Motus Motorcycles Shuts Doors After Losing Financial Backers

Motus Motorcycles, a manufacturer of high-performance motorcycles, shut down operations Friday after its financial backers pulled their funding, the company announced.

The Birmingham, Ala.-based OEM worked with  Wells Fargo Commercial Distribution Finance as a floorplan provider and with Freedom Road Financial as its retail finance partner.

Despite the OEM’s well-made models — the Motus MST and Motus MSTR — some dealerships were having a difficult time selling the American-made bikes.

“Basically, as far as sales go, when you are talking high-end, they not going to move right out the door unless you have a pretty good name,” Wayne Powell, sales manager for Mechanicsburg, Pa.-based Motor-Vation, told Powersports Finance. “A lot of our high-end stuff is not doing very well. You’re looking at $30,000 to $40,000 for a Motus that no one has heard about.”

Moto-Vation previously sold one Motus vehicle, and it has another on the showroom floor. However, selling the bike has been a challenge, and the dealership may be forced to sell the bike at auction.

Compared with more affordable and new-rider friendly bikes in the $15,000 range, a Motus bike targets a niche audience in the powersports space, even though Motus’ price range is in line with other high-performing bikes from BMW Motorrad and Ducati.

“A lot of it is the price point,” Gary Latessa, sales manager of Spartan Cycles, told Powersports Finance. “There’s a lot of competition in the market today that has a lot more features. Nowadays there’s a lot of electronic ride features like directional and wheelie control. These bikes didn’t have that. It’s more of a bare bones bike.”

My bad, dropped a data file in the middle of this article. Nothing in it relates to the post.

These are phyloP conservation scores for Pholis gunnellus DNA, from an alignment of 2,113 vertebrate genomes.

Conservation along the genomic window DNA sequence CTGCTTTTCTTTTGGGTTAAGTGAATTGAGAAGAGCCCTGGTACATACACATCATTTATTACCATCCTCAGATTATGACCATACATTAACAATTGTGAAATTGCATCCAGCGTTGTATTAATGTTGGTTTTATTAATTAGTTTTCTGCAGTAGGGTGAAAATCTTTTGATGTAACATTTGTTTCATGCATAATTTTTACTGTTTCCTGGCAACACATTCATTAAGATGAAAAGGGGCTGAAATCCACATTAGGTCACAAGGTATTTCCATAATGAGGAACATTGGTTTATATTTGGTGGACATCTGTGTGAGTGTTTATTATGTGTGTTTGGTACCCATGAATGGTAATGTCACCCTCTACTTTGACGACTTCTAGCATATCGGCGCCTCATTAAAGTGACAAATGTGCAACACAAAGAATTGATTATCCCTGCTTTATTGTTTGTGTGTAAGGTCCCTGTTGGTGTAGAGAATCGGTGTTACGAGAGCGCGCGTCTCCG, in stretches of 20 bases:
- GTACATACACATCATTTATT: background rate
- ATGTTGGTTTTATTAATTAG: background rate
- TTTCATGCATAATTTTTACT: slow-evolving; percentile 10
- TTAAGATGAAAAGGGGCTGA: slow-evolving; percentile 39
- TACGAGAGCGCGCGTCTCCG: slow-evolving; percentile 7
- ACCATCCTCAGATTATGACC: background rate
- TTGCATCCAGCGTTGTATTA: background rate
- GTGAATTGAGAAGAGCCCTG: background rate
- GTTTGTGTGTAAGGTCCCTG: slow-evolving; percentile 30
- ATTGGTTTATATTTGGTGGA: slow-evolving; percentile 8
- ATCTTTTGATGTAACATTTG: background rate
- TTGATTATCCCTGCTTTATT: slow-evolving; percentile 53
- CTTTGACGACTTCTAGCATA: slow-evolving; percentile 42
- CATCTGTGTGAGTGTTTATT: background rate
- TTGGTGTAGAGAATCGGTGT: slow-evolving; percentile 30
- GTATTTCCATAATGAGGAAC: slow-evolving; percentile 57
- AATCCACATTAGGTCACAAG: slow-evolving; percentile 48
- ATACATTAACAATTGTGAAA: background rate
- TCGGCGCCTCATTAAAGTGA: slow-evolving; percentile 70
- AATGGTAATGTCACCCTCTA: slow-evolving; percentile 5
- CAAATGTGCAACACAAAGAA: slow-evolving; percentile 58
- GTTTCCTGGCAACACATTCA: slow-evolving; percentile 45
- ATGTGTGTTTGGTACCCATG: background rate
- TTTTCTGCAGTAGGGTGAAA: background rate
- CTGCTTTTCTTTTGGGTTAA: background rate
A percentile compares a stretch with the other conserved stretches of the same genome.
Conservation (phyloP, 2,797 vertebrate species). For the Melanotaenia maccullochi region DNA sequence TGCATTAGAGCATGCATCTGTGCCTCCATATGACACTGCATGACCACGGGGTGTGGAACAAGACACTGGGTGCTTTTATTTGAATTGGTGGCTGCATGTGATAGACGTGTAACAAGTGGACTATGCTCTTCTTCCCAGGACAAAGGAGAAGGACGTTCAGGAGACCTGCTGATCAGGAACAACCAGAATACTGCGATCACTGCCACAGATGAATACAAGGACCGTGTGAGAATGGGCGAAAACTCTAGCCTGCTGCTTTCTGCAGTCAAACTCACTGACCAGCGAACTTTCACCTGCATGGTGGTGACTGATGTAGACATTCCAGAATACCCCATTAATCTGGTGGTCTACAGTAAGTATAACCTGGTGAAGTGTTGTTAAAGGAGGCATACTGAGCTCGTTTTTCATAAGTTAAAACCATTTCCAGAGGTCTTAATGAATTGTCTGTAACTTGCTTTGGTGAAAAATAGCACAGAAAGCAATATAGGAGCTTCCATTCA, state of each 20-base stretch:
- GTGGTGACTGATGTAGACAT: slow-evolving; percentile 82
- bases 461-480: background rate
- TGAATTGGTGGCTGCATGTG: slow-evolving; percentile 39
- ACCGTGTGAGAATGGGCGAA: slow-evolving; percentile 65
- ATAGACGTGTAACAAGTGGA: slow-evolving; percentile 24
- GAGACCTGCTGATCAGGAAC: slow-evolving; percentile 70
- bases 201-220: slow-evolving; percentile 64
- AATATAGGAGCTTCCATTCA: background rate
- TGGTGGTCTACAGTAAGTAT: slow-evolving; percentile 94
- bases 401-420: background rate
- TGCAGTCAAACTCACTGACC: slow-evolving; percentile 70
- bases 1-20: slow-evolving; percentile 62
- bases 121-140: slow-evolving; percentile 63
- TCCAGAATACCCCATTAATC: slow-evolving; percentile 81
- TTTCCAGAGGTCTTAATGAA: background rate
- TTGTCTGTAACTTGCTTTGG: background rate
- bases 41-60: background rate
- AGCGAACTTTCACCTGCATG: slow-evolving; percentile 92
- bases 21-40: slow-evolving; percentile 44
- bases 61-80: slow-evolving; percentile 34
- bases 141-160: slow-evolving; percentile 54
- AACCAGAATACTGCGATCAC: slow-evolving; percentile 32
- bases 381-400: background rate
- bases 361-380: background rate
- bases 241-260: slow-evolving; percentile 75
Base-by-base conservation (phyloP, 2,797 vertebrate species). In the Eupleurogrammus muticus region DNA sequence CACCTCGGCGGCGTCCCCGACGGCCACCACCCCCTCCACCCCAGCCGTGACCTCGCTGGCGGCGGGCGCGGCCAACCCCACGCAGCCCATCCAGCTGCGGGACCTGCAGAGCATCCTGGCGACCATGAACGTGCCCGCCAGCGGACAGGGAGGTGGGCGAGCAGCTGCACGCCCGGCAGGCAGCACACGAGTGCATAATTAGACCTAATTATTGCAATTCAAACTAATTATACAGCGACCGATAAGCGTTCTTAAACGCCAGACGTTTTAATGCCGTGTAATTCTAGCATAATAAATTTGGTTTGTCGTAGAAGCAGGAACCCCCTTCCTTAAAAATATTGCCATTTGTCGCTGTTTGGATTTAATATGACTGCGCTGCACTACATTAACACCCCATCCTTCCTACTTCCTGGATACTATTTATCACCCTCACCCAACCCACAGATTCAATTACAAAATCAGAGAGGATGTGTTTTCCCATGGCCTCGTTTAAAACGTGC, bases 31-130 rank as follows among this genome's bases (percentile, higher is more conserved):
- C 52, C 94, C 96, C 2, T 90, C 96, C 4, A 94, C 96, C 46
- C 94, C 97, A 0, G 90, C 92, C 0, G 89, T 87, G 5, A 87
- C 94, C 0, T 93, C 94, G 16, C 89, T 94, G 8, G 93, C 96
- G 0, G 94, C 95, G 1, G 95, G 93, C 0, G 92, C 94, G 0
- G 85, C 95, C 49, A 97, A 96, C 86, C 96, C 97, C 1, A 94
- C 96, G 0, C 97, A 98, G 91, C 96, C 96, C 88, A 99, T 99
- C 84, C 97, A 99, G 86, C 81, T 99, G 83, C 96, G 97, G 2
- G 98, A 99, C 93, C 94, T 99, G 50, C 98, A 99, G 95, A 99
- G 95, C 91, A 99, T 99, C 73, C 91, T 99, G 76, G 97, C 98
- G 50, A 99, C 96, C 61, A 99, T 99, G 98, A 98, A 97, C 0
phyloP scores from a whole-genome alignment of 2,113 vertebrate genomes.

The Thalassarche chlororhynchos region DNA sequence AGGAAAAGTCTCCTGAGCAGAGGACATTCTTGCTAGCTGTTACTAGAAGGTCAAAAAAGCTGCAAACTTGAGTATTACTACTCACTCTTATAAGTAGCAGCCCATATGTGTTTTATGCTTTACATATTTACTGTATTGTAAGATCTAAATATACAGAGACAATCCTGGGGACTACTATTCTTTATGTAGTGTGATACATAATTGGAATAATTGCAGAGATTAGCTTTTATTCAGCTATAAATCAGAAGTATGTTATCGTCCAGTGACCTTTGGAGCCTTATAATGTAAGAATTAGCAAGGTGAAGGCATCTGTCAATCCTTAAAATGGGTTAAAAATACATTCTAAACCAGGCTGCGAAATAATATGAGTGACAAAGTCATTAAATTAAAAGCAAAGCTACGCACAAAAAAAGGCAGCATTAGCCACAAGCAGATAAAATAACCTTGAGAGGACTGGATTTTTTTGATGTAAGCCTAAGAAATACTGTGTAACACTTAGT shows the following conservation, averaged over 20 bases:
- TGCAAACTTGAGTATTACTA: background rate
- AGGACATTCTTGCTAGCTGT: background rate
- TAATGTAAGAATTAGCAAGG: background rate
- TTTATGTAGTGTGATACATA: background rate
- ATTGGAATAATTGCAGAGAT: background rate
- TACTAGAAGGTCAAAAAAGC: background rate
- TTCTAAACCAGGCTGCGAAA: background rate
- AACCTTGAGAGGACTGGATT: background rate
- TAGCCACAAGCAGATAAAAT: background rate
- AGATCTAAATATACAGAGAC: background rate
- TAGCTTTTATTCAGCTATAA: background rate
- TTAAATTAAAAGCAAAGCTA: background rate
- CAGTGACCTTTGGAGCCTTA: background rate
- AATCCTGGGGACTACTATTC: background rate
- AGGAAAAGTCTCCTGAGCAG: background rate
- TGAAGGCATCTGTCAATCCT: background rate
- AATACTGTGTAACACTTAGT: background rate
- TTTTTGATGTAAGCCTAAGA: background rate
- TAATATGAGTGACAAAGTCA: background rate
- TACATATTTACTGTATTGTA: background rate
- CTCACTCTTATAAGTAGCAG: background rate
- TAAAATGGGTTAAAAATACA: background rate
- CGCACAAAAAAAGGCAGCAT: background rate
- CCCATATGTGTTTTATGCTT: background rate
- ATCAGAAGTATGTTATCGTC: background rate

Though dealers told Powersports Finance that the bikes were made of top shelf-products and were likely worth the price tag, they noted the challenge in selling them. However, Indian Motorcycle Greensboro has found success selling Motus motorcycles.

The North Carolina-based dealerships joined Motus’ network in November 2017 and had sold eight bikes nationwide to customers in California, Texas, Montana, and New Jersey.

“We’ve been doing pretty well with them,” said Sales Manager Bob McBride. “I’m not very concerned about the company. I think that [Co-founder] Lee Conn is a pretty smart guy, and they are going to be able to find themselves other backers.

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